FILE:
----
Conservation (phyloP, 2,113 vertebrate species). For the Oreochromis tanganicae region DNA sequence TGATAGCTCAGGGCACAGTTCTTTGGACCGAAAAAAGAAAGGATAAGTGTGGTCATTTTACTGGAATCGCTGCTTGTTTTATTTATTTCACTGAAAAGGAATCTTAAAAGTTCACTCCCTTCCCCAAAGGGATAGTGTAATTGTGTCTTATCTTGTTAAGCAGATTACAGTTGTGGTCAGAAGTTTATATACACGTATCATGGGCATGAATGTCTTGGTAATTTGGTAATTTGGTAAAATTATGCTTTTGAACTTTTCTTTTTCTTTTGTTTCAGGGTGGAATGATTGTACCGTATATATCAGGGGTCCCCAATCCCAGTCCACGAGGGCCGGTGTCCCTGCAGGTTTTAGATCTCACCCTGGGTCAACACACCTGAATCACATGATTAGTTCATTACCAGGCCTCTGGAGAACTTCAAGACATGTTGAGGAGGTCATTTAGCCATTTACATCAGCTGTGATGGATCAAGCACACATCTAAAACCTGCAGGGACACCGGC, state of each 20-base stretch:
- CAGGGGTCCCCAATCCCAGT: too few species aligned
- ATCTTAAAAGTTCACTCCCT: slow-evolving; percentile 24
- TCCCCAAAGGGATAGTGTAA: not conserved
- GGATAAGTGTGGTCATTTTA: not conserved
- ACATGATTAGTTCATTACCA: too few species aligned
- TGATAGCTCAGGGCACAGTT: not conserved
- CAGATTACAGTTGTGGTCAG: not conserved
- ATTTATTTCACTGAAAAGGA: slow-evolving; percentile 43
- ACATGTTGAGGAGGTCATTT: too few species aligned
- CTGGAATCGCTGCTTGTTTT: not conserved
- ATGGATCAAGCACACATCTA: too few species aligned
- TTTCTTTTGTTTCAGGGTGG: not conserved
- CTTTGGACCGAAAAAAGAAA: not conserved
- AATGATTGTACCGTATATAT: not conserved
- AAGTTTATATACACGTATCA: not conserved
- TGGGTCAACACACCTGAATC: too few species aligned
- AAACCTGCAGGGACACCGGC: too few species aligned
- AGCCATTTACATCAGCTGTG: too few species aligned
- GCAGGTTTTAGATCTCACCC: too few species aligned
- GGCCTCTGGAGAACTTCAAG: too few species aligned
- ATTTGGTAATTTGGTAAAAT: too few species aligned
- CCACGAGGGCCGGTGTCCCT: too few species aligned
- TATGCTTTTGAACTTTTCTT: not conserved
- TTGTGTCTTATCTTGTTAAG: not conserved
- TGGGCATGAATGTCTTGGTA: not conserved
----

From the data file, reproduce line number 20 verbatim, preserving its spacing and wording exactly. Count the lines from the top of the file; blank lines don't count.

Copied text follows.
- GCAGGTTTTAGATCTCACCC: too few species aligned